BizarroMath™ Sports Analysis System | FAQ | The Numbers | Last Updated: 22:02 on Saturday, August 20, 2022

Frequently Asked Questions

What is this new devilry?

BizarroMath™ is a predictive statistical model for NCAA football games. It is written in the Perl programming language and uses data from CFBD.

How Does It Work?

The program looks at every game played between Division 1 teams during the season to calculate and opponent-adjusted measure of three statistics on both offense and defense: points per game, yards per game, and yards per play. It then projects how each team's offense can be expected to perform against its remaining schedule, and vice versa, and projects how many points each will score. The spread is then mapped to a win percentage based on a linear regression of the system's past performanc eover the prior two years of games.

Are you using last year's data? Why? The teams are different.

Before the season is played, we have no data. Even during the early weeks, we have very limited data, and its predictive value is questionable because most teams haven't played much of their conference schedule. Statistically, last year's data is the strongest predictor of this year's data.

But then why don't you adjust for roster composition??

I'd really like to but the point of this system is to eliminate subjectivity, and assessing roster talent is really subjective. Roster composition is implicitly included by basing early season data based on last year's roster, which will consist of most (or at least many) of the same players. As we get into the current season, we weight last year's data less, and this year's data more, which also implicitly reflects this year's roster. That said, I am looking at incorporation some measures, such as returning starts, or differential in assessed roster talent. Historically, I don't think roster changes have made massive differences, but rosters turn over a lot faster now.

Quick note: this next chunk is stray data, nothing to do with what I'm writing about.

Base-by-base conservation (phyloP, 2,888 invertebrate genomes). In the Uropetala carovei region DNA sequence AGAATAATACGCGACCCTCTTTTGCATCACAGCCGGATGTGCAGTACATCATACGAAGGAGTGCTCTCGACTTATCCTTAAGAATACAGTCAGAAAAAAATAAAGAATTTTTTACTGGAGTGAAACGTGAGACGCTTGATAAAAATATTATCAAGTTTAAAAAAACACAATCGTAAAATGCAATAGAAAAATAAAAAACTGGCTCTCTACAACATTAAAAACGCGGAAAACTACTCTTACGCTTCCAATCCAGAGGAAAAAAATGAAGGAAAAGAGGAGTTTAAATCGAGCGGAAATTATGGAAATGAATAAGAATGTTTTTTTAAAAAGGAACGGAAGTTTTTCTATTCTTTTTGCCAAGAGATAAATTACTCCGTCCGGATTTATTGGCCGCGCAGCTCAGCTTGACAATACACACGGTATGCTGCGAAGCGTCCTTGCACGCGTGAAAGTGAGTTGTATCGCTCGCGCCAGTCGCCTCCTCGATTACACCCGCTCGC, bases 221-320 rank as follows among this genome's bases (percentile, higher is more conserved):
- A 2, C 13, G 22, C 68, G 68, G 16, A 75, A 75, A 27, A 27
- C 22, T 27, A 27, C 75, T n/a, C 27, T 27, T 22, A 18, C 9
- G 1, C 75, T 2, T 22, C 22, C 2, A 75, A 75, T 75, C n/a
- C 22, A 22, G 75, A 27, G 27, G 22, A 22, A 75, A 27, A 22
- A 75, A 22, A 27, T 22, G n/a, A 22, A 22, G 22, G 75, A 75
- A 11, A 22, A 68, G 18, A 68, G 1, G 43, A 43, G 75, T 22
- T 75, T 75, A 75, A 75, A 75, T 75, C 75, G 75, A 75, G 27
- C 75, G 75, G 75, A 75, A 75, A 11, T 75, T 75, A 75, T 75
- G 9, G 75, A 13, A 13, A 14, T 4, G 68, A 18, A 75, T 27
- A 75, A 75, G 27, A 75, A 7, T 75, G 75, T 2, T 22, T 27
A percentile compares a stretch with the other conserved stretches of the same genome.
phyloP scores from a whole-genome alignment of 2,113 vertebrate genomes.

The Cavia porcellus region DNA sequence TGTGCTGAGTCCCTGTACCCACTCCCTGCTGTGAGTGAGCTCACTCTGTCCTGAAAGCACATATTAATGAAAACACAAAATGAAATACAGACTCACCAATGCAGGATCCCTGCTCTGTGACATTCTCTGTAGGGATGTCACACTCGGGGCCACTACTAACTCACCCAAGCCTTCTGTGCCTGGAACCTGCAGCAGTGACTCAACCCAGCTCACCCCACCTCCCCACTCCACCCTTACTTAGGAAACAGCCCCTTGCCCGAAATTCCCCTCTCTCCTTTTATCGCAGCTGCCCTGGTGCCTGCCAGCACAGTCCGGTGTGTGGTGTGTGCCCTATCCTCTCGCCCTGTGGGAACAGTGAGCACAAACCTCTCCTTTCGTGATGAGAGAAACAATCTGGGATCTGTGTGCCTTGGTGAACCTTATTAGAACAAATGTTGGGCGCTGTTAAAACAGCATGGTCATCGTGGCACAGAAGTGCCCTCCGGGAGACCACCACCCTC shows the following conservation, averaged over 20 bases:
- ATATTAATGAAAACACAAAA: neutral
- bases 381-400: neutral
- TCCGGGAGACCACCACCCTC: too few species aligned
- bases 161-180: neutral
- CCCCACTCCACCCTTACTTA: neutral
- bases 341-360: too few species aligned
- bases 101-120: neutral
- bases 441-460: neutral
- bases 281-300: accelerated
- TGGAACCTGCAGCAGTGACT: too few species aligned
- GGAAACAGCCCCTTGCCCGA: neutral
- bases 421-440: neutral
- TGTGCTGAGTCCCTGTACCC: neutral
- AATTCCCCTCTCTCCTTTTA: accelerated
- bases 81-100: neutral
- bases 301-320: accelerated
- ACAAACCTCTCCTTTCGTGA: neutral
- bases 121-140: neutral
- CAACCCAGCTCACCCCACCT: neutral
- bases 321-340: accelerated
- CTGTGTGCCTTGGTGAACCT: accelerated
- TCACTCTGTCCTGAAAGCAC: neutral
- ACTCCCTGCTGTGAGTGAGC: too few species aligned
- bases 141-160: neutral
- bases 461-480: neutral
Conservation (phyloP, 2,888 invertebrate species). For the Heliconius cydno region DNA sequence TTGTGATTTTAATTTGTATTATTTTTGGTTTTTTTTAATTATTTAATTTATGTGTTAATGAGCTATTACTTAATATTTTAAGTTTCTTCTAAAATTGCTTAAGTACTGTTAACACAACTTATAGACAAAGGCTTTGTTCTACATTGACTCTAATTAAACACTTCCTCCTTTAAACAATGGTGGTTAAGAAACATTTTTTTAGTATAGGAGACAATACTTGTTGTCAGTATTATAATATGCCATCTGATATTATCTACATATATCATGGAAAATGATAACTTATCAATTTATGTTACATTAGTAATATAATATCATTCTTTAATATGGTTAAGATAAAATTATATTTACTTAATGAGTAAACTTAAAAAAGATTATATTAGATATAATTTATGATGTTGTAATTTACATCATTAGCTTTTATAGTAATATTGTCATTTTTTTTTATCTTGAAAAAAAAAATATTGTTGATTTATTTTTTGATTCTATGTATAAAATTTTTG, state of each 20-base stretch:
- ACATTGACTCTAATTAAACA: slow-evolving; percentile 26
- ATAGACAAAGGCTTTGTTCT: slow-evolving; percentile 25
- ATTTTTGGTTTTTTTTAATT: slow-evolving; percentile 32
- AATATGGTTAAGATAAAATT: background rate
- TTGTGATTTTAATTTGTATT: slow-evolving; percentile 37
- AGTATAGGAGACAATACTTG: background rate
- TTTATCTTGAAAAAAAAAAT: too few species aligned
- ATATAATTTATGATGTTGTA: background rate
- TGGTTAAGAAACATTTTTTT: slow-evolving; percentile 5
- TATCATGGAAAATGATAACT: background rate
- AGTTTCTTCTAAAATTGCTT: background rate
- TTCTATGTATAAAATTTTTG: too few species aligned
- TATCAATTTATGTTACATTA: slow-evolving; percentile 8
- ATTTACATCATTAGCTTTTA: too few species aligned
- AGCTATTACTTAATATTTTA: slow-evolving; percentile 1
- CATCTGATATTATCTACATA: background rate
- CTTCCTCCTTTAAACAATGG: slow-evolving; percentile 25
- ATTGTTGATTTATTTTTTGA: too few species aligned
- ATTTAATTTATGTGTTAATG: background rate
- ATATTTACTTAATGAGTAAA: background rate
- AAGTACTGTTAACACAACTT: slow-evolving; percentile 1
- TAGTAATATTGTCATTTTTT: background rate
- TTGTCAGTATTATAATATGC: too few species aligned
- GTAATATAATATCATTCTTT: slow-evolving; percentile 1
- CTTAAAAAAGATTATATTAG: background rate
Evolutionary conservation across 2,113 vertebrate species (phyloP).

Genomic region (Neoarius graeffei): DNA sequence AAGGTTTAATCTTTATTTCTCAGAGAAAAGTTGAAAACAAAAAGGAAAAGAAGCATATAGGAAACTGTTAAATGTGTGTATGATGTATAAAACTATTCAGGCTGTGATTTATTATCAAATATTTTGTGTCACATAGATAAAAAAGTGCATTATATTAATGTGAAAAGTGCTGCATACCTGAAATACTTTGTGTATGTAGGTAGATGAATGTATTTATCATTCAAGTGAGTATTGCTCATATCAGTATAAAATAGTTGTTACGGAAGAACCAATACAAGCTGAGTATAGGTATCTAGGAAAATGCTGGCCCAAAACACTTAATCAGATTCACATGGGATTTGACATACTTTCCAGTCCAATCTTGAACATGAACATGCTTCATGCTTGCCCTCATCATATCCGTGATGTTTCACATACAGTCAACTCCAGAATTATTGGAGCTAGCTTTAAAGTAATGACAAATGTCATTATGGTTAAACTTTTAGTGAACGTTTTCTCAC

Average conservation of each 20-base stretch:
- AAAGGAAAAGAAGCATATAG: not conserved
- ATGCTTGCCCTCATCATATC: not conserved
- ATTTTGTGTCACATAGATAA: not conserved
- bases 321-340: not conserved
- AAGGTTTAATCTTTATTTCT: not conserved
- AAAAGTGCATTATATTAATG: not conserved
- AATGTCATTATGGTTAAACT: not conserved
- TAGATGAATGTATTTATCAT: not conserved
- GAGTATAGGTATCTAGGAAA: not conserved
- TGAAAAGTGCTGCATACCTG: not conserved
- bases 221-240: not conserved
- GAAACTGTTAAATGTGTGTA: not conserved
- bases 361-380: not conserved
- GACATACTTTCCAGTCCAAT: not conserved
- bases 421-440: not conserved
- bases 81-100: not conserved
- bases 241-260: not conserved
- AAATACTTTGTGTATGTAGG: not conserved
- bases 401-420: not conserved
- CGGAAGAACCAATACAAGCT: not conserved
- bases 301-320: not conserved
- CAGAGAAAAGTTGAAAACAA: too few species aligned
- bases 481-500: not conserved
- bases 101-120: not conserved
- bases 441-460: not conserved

Your system is biased for/against [team].

It's pure data based on on-field performance. It can (and will) make incorrect predictions, but it can't be biased.

This sounds like what Bill Connelly does.

I haven't followed Bill's work since he went to ESPN, but yes, it's similar.

Is this better than his system?

Nope. Bill is a sports journalist. I'm a nerd who likes college football and programming.

Then what's the point?

It's fun. I like fun.

Your system sucks.

Enjoy the season!